1. Share authority with and take knowledge from the public

Again this recommendation seems like a variation on a theme and one more appropriate to the classroom than the guided tour. If these conversations are to occur in an academic setting such as a ranger attending a history conference, then such exchanges are worthwhile and one of the purposes of a history conference. If these conversations are to occur during a guided tour then it seems more reminiscent of having a discussion with a loudmouth know-it-all who could dominate the tour if left unchecked.  Exactly what are the venues where these conversations with the public are supposed to occur? Typically guided tours are not conducive to such exchanges with the general public but can work with a controlled group such as teachers.

  1. Better connect with the rest of the history profession and embrace interdisciplinary collaboration

By this the authors specifically mean NPS historians should have ongoing relationships with public history sites, academia, and k-12 education. I interpret this to mean in part attending the national and state history conferences of various organizations, attending the history conferences about related subjects, attending social studies conferences.

 

Collectively, these recommendations certainly present a positive vision of history at history sites. My questions and concerns are where the rubber hits the road. Exactly how are these recommendations to be implemented? What do they really mean on the frontlines where the worlds of the tourist visitor and the Park Ranger intersect? Since historic sites are not cookie cutter facilities, what do they mean in the different settings? How are Park Rangers to be trained to do what the recommendations suggest?

Ironically, the tourist visitor already has implemented some of these recommendations. When tourists plan a vacation trip, they select the places they intend to visit. In other words, they are positioning an historic site within a host of places in their one-week vacation. In so doing, they are making connections to other venues, not all necessarily historic, as they schedule their trip.

Sometimes the geographic range of the associated sites to a NPS historic site may be quite extensive. Think of the Civil War battlefields as the most obvious. Sites also may be connected to state, county, local, and private sites as well in the event covered or the person/people who lived at the NPS site. This means cooperating and collaborating both within the NPS especially across thematic lines and with external organizations. Is there a mechanism to do that?

There are a wide range of facilitates within the NPS umbrella. Some would find it easier to comply with these suggestions than others. For example in New York, there is a giant FDR and Eleanor Roosevelt complex in Hyde Park including grounds, multiple structures, a presidential library, and a visitor center thanks in part to Friends with Benefits. I have conducted week-long Teacherhostel/Historyhostel at the site combing NPS and non-NPS presenters, tours, and walks. People can spend a day there on their own and the site has its own cafeteria. This site has the size to implement the recommendations if it hasn’t done so.

On the other hand, there is nearby St. Paul’s Church, scrunched into a now-commercial area in Mount Vernon. The site is owned by the NPS but operated by a private group. Its friends group doesn’t begin to compare to that of the Roosevelts. It lacks the space of the larger Roosevelt site. Its lectures are in the unairconditioned church itself where we sit in the colonial church pews. Quite a different experience. Although I park often by Grant’s Tomb by the Hudson River near Riverside Church in Manhattan, its setting in a plaza makes it a stop on the gazillions of bus tours “doing Manhattan.” It really is a tomb. People take their pictures and then it is on to the next non-NPS site which has nothing to do with Grant. How should these sites implement the recommendations?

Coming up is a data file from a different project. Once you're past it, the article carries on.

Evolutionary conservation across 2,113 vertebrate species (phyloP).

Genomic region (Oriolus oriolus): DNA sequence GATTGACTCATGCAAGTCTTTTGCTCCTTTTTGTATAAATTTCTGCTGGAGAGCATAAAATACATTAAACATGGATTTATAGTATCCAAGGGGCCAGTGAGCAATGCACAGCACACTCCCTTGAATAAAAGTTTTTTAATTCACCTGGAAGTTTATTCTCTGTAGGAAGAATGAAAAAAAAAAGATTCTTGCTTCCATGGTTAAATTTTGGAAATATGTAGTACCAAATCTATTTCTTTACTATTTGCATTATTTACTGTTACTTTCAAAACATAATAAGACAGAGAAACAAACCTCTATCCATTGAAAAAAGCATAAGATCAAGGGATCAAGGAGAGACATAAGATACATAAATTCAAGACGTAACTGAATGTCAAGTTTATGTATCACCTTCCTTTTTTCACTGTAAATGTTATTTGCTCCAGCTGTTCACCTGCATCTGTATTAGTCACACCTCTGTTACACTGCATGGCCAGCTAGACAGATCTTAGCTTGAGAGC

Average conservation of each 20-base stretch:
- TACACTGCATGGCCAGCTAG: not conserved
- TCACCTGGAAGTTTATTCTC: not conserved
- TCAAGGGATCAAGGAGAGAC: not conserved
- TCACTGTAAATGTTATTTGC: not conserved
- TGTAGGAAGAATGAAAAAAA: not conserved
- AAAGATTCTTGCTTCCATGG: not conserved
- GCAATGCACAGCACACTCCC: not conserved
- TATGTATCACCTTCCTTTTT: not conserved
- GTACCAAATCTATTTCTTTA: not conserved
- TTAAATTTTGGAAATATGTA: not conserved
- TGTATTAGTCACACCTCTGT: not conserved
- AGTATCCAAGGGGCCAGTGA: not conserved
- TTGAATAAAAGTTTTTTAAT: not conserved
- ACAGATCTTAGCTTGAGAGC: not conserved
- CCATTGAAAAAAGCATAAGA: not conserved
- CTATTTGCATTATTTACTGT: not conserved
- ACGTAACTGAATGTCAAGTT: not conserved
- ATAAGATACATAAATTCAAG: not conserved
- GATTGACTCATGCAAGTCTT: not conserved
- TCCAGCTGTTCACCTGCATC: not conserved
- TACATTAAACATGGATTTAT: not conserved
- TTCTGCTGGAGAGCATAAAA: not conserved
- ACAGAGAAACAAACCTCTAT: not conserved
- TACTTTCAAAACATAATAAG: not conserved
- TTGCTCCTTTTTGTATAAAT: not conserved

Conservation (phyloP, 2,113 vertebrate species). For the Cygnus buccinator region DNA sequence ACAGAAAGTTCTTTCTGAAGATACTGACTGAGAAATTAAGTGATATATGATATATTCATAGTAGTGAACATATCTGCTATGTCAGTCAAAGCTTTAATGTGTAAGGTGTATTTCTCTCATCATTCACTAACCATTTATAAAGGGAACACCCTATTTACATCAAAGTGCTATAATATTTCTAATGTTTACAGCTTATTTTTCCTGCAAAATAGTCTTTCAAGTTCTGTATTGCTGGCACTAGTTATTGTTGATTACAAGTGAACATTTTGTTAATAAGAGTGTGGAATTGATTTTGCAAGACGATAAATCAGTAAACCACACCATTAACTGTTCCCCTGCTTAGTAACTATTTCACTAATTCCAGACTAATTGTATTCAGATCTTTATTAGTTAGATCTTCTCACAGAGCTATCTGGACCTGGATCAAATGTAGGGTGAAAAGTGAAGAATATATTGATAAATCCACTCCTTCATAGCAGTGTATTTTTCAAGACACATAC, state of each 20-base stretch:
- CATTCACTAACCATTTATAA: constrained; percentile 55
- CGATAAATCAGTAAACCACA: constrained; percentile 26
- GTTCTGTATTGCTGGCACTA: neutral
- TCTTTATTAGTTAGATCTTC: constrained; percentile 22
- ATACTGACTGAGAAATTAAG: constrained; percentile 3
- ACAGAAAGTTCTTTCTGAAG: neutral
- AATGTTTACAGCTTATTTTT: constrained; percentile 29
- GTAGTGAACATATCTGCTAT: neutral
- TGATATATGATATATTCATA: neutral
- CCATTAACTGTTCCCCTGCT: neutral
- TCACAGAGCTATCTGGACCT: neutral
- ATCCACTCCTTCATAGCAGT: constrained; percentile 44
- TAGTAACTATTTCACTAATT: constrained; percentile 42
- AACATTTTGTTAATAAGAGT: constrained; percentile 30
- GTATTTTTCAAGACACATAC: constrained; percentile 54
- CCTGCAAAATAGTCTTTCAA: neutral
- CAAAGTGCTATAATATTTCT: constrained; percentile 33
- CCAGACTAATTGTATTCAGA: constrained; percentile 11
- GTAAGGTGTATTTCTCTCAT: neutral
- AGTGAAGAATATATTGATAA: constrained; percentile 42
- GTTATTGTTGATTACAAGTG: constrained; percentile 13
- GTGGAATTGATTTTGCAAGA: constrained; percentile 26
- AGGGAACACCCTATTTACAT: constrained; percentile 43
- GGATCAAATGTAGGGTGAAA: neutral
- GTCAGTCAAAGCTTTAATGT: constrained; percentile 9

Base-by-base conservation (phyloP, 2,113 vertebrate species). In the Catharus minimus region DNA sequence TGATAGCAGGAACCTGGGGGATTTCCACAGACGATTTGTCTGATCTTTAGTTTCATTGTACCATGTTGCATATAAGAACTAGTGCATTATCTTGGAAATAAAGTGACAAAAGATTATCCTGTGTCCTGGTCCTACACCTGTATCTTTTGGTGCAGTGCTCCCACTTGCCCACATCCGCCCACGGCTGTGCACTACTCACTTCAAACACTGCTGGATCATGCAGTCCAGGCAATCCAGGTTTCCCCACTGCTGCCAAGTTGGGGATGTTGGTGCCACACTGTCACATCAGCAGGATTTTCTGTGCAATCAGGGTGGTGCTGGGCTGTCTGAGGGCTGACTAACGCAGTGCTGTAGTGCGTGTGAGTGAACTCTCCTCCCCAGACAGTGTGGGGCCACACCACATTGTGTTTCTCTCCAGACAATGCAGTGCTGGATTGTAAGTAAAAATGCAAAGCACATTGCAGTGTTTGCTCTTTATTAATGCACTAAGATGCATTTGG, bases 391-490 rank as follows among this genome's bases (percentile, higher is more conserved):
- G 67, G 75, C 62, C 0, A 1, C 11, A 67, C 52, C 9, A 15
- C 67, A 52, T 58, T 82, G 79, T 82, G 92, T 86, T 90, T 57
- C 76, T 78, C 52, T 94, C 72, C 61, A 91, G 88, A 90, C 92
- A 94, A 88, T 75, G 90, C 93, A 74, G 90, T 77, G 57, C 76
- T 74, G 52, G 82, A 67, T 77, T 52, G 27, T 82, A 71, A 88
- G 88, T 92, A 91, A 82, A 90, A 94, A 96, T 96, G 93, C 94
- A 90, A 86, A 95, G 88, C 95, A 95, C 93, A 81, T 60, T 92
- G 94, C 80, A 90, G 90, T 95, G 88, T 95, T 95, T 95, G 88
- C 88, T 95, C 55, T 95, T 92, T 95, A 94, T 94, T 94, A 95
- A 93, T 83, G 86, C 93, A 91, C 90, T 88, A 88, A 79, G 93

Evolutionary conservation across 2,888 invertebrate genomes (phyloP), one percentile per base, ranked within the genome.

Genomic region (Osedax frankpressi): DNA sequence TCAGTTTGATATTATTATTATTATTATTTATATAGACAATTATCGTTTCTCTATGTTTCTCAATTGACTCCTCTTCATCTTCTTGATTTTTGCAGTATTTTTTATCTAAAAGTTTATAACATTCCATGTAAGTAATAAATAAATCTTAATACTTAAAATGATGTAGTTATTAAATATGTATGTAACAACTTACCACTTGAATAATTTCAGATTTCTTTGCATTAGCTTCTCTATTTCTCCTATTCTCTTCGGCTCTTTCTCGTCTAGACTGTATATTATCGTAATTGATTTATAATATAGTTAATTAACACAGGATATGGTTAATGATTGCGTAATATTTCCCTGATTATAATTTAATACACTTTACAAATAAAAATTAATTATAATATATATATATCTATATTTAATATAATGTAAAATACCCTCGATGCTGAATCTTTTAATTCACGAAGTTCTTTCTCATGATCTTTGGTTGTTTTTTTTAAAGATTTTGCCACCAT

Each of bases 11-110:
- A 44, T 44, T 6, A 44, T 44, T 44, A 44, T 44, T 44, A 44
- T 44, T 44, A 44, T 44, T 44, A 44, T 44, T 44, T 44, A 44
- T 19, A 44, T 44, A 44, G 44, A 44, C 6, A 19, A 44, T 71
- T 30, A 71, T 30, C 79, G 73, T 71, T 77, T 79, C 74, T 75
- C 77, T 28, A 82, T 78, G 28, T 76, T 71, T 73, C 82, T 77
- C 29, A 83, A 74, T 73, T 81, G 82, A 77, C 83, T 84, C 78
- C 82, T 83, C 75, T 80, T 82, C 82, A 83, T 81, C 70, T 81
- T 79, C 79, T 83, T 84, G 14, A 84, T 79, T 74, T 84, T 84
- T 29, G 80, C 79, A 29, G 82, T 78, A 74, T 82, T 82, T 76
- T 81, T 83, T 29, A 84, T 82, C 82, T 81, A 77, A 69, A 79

Before continuing to exam Imperiled Promise, I suggest certain actions to be taken which would benefit not only the NPS but the history community in general.

1. Workshops on recommendations of Imperiled Promise to be held in the primary NPS areas in New York such as New York City, Hyde Park, Saratoga, and Rome.

2. The workshops to be open to non-NPS sites including the NYSOPRHP sites. As an example, the NPS has a site at Fort Stanwix in Rome, it operates the aforementioned Battle of Oriskany site for the NYSOPRHP which owns it. NYSOPRHP also owns and operates nearby the home of the commander of the American force, Palatine General Herkimer (but without a site manager). Then there are related non-government sites like Herkimer’s Church and the Shako:Wi Cultural Center of the Oneida who supported the American side in this America Revolution battle. The division of the Haudenosaunee into competing sides for one tribe fought another had lasting effects to this very day. Look how much is missed if only one site is visited or if the separate sites do not function together.

Imperiled Promise isn’t only a wakeup call to the NPS to get its history act together, it’s a call to the entire history community. Is anybody listening?

Imperiled Promise: The State of History in the National Park Service Part II

This post is the second in a series investigating Imperiled Promise: The State of History in the National Park Service, an NPS-commissioned study with implications for the NPS historic sites in New York, the state counterpart with the NYSOPRHP historic sites, as well as for historic sites in general. For Part I, click here.

Imperiled Promise, proposes “a new vision of history” designed to “lift history out if its often marginal state” by stressing its place as a core activity.